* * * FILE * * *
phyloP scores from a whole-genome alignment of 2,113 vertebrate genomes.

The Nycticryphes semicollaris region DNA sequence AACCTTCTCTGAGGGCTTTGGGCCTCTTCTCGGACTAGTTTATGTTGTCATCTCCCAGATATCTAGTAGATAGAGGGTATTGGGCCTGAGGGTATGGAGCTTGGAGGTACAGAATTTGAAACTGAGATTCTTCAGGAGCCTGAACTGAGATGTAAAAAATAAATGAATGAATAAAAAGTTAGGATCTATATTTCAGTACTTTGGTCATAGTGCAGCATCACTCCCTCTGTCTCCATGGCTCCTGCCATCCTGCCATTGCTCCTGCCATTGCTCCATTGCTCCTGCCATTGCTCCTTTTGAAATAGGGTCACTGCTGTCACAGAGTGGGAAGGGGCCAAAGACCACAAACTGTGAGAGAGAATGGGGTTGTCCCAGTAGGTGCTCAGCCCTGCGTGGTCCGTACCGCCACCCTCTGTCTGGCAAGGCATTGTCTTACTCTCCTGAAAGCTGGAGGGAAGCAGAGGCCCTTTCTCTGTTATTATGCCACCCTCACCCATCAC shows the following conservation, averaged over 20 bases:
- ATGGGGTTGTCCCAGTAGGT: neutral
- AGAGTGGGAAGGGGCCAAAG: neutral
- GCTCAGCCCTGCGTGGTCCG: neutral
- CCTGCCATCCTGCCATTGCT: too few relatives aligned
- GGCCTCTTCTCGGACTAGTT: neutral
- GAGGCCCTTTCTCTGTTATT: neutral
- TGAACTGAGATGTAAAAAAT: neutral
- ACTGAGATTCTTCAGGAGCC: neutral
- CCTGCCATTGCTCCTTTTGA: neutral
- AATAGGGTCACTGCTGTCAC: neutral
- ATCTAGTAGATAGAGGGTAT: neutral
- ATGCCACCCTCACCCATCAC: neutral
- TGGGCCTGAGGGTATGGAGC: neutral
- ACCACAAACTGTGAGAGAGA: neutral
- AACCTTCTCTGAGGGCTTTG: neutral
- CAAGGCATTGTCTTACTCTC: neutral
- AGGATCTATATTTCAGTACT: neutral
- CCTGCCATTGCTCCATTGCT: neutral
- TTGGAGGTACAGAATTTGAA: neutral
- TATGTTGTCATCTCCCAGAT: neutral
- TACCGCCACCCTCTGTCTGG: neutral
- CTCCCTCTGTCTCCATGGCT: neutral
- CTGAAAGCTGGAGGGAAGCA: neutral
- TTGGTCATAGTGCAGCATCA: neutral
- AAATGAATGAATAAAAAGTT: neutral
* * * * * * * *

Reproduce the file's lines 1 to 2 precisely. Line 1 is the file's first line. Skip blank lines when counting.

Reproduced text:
phyloP scores from a whole-genome alignment of 2,113 vertebrate genomes.

The Nycticryphes semicollaris region DNA sequence AACCTTCTCTGAGGGCTTTGGGCCTCTTCTCGGACTAGTTTATGTTGTCATCTCCCAGATATCTAGTAGATAGAGGGTATTGGGCCTGAGGGTATGGAGCTTGGAGGTACAGAATTTGAAACTGAGATTCTTCAGGAGCCTGAACTGAGATGTAAAAAATAAATGAATGAATAAAAAGTTAGGATCTATATTTCAGTACTTTGGTCATAGTGCAGCATCACTCCCTCTGTCTCCATGGCTCCTGCCATCCTGCCATTGCTCCTGCCATTGCTCCATTGCTCCTGCCATTGCTCCTTTTGAAATAGGGTCACTGCTGTCACAGAGTGGGAAGGGGCCAAAGACCACAAACTGTGAGAGAGAATGGGGTTGTCCCAGTAGGTGCTCAGCCCTGCGTGGTCCGTACCGCCACCCTCTGTCTGGCAAGGCATTGTCTTACTCTCCTGAAAGCTGGAGGGAAGCAGAGGCCCTTTCTCTGTTATTATGCCACCCTCACCCATCAC shows the following conservation, averaged over 20 bases: